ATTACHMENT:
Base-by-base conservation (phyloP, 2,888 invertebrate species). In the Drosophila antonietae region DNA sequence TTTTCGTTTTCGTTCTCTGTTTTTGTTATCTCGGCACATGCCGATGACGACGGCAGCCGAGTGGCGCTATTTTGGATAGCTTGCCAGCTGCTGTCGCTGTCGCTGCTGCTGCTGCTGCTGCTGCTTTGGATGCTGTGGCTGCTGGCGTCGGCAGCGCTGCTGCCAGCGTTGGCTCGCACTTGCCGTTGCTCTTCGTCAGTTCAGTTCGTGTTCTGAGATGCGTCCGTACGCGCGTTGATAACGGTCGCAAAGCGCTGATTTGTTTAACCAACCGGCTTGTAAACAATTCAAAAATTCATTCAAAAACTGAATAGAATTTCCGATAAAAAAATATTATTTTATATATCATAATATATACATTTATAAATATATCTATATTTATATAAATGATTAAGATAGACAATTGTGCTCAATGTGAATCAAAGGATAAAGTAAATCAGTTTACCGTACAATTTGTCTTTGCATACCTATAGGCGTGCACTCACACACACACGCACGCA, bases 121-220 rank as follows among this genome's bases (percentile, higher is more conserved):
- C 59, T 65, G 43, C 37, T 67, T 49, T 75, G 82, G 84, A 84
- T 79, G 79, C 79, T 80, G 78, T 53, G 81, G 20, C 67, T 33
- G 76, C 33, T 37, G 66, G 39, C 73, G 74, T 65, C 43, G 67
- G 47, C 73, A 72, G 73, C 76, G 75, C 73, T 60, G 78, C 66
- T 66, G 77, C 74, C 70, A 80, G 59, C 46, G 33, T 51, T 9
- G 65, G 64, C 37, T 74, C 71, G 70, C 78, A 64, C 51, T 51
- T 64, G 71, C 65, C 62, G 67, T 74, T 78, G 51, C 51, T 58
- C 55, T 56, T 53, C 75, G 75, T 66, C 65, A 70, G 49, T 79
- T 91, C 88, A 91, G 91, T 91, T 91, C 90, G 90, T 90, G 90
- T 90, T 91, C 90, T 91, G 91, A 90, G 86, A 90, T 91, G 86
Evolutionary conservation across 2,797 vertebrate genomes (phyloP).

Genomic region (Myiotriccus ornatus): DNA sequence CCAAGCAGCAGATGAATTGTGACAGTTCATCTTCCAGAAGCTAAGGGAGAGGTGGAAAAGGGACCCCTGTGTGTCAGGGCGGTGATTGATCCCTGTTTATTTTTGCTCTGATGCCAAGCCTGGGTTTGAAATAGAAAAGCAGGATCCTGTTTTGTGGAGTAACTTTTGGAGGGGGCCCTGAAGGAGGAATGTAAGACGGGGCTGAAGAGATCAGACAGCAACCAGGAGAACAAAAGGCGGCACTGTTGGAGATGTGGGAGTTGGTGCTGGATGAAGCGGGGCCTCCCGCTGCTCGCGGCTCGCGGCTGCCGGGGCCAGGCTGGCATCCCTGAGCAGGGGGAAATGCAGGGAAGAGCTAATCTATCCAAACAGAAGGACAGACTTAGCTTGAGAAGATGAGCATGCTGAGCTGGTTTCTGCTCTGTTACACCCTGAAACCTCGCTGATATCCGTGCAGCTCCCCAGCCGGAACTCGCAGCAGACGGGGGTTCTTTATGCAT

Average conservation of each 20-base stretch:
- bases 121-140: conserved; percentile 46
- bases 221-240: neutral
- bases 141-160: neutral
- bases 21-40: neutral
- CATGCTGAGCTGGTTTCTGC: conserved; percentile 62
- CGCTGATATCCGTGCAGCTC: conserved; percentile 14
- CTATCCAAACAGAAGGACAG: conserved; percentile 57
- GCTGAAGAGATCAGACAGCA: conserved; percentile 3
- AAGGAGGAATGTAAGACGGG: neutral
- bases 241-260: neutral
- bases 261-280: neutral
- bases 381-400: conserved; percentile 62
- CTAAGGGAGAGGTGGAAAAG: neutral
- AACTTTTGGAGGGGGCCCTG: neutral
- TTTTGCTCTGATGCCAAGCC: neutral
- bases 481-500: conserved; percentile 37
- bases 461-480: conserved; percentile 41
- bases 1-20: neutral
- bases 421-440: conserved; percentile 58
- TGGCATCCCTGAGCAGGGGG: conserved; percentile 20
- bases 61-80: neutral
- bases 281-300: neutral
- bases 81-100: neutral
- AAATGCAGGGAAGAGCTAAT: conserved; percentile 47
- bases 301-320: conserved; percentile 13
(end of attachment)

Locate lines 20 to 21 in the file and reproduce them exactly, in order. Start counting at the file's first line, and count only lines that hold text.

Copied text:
- CGCTGATATCCGTGCAGCTC: conserved; percentile 14
- CTATCCAAACAGAAGGACAG: conserved; percentile 57